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MANAGEMENTUL PROIECTELOR DE INVESTITII STRAINE DIRECTE LECT.DR. ROXANA VOICU-DOROBANTU

MANAGEMENTUL PROIECTELOR DE INVESTITII STRAINE DIRECTE LECT.DR. ROXANA VOICU-DOROBANTU

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Page 1: MANAGEMENTUL PROIECTELOR DE INVESTITII STRAINE DIRECTE LECT.DR. ROXANA VOICU-DOROBANTU

MANAGEMENTUL PROIECTELOR DE INVESTITII STRAINE DIRECTE

LECT.DR. ROXANA VOICU-DOROBANTU

Page 2: MANAGEMENTUL PROIECTELOR DE INVESTITII STRAINE DIRECTE LECT.DR. ROXANA VOICU-DOROBANTU

STRUCTU

RA CURSU

LUI

PARTEA 1: MANAGEMENTUL PROIECTELOR

PARTEA 2: INVESTITIILE STRAINE DIRECTE

Page 3: MANAGEMENTUL PROIECTELOR DE INVESTITII STRAINE DIRECTE LECT.DR. ROXANA VOICU-DOROBANTU

DETALII AD

MIN

ISTRATIVEDespre cursCursul urmăreşte:să familiarizeze studenţii cu conceptele, metodele şi tehnicile specifice managementului de proiect, cu precădere in contextul proiectelor investiţionale internaţionalesă ofere studenţilor un cadru specific de înţelegere a fenomenului investiţional global, atât din perspectiva investiţiilor străine directe, cât şi a celor de portofoliusă construiască şi să consolideze capacitatea studenţilor de analizare a tendinţelor şi caracteristicilor investiţiilor străine directe şi a celor de portofoliu din perspectiva motivaţiilor, strategiilor şi riscurilor specifice

Modulul de MPISD se desfăşoară pe parcursul a 7 intâlniri de curs şi 7 intâlniri de seminar pentru fiecare grupă :

CURSURI: Vineri, 5.10.2012 – orele 15.00 – 18.00 – sala 1201 - C1, C2Vineri, 12.10.2012 – orele 15.00 – 18.00 – sala 1201 – C3, C4Vineri, 19.10.2012 – orele 15.00 – 18.00 – sala 1201 – C5, C6Vineri, 26.10.2012 – orele 16.30 – 18.00 – sala 1201 – C7

Pentru planificarea seminariilor pe grupe, urmăriţi orarul.

Evaluare

Evaluarea se va face pe baza unui exercitiu de grup, ce va fi predat in ziua examenului.

Exercitiul se va realiza in grupe de 5 studenti, repartizati in ordine alfabetica.

Tema exercitiului: realizarea unui proiect de investitie straina directa pentru o companie prezenta pe piata din Romania pe o piata internationala.

Nu exista restrictii cu privire la forma sau dimensiunea exercitiului predat in scris. Acesta va trebui sa acopere toate informatiile relevante pentru un manager pentru a putea implementa proiectul.

Bibliografie

1. B Lientz, K P Rea – International Project Management, Butterworth Hienemann, 2003

2. JC Binder - Global project management : communication, ollaboration and management across borders, Gower, 2007

3. P Dinsmore, J Cabanis-Brewin – The AMA Handbook of project management, AMACOM, 2006

4. B Solnik – International Investments, McGraw-Hill, Reading, MA, 2004

5. A Horobeţ – Managementul riscului în investiţiile internaţionale, Editura AllBeck, Bucureşti, 2005

Page 4: MANAGEMENTUL PROIECTELOR DE INVESTITII STRAINE DIRECTE LECT.DR. ROXANA VOICU-DOROBANTU

PARTEA 1: MANAGEMENTUL PROIECTELOR

Page 5: MANAGEMENTUL PROIECTELOR DE INVESTITII STRAINE DIRECTE LECT.DR. ROXANA VOICU-DOROBANTU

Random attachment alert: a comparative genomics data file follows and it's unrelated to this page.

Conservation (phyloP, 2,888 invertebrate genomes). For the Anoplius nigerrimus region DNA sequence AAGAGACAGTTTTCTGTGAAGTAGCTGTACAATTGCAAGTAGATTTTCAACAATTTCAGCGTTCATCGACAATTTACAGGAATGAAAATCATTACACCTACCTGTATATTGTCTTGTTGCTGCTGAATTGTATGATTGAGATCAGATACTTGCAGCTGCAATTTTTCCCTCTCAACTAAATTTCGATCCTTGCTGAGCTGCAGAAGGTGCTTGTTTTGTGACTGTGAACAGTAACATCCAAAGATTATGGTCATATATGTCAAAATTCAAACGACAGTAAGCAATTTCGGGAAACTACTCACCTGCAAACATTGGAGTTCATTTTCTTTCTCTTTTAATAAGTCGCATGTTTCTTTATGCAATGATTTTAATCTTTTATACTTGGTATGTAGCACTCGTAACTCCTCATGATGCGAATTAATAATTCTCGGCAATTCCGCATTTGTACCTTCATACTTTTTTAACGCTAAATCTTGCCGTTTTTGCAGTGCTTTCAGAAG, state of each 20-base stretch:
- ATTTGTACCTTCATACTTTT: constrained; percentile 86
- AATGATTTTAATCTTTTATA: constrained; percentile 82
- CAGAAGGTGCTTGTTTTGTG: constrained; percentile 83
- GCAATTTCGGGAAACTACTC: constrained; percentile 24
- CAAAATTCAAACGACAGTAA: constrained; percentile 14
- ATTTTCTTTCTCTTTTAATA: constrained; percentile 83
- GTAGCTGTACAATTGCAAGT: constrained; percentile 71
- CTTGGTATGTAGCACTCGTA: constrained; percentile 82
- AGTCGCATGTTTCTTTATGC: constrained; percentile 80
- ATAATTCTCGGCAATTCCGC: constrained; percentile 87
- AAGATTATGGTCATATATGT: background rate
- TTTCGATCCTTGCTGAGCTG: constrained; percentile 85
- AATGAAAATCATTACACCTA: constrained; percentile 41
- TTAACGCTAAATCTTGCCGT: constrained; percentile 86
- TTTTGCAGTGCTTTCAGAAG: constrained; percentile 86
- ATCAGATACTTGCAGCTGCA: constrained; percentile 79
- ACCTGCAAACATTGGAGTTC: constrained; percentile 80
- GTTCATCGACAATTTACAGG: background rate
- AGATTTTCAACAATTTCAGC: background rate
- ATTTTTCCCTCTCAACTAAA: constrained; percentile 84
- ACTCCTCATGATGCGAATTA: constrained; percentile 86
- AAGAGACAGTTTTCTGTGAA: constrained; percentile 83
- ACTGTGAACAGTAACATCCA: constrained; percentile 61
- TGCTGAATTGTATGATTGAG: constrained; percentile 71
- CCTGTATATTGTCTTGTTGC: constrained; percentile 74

STRUCTU

RA PARTII 11.1: Definire si Istoric

1.2: Principii fundamentale

1.3 Etapa 1: Pregatirea unui proiect

1.4 Etapa 2: Planificarea unui proiect

1.5. Etapa 3: Implementarea unui proiect

1.6. Proiecte globale

1.7. ?

Page 6: MANAGEMENTUL PROIECTELOR DE INVESTITII STRAINE DIRECTE LECT.DR. ROXANA VOICU-DOROBANTU

THE “TEXTBO

OK ACCO

UN

T” OF PRO

JECT MAN

AGEM

ENT

1. Traditional Project Management Models2. Defining, Organizing, Planning, Executing, Monitoring, Finishing3. Purpose, Scope, Estimating, Budgeting, and Deadlines4. Work breakdowns, Dependencies, Key Resources5. Scheduling: PERT, CPM, GANNT6. Reporting, milestones, adjustments

Page 7: MANAGEMENTUL PROIECTELOR DE INVESTITII STRAINE DIRECTE LECT.DR. ROXANA VOICU-DOROBANTU

TRADITIO

NAL PRO

JECT MAN

AGEM

ENT

Preparations for the project

Planning the ProjectManaging the Project In-Progress

Traditional PM Focus

Page 8: MANAGEMENTUL PROIECTELOR DE INVESTITII STRAINE DIRECTE LECT.DR. ROXANA VOICU-DOROBANTU

PROD

UCT VS PRO

JECT LIFE CYCLES

Source: Dinsmore, 2006

Page 9: MANAGEMENTUL PROIECTELOR DE INVESTITII STRAINE DIRECTE LECT.DR. ROXANA VOICU-DOROBANTU

THE ID

EA BEHIN

D FO

RMALIZIN

G PM

…Use structure to combat scale and complexityMake future possibilities more predictable, foresee problems, develop contingency plansThoroughness – Checklists as a way of being sureForces us to confront things that are hard to think about in detail

Helpful even when the details don’t unfold if expectedEisenhower: “The plan is nothing. Planning is everything.”

The danger…Structure can become an end in itself

Obsession with documents, milestones

A distraction or, worse, a constraint on the ability to adjust

Page 10: MANAGEMENTUL PROIECTELOR DE INVESTITII STRAINE DIRECTE LECT.DR. ROXANA VOICU-DOROBANTU

STRATEGIC M

OD

EL FOR M

ANAG

ING

PROJECTS

Source: Dinsmore, 2006

Page 11: MANAGEMENTUL PROIECTELOR DE INVESTITII STRAINE DIRECTE LECT.DR. ROXANA VOICU-DOROBANTU